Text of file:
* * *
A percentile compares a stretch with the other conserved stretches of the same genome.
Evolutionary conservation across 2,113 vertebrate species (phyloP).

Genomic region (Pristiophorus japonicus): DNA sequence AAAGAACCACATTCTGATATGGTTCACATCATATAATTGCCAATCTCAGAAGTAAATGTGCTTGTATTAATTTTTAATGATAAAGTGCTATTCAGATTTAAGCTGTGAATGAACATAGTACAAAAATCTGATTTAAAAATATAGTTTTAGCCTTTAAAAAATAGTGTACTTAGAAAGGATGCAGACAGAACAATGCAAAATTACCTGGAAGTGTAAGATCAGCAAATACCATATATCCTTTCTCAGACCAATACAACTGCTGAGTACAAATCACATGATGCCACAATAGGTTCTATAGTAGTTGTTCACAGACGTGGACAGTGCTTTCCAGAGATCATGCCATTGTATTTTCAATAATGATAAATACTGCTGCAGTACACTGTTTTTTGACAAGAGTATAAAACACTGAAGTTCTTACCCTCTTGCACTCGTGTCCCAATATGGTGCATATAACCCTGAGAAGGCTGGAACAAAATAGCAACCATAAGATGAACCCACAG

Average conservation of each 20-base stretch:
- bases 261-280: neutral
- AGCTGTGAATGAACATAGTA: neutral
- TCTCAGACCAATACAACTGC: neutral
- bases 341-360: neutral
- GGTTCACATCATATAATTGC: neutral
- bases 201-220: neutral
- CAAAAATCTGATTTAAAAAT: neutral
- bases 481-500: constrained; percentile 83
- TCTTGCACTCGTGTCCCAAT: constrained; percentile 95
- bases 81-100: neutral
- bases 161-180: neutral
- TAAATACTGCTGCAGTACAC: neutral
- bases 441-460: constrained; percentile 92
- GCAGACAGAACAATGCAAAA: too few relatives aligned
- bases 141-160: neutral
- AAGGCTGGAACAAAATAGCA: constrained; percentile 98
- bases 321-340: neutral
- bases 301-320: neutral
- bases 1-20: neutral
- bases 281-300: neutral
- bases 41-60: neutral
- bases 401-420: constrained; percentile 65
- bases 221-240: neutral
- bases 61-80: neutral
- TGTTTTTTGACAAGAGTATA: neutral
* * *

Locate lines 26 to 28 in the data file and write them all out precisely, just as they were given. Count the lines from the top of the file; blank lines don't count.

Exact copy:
- bases 401-420: constrained; percentile 65
- bases 221-240: neutral
- bases 61-80: neutral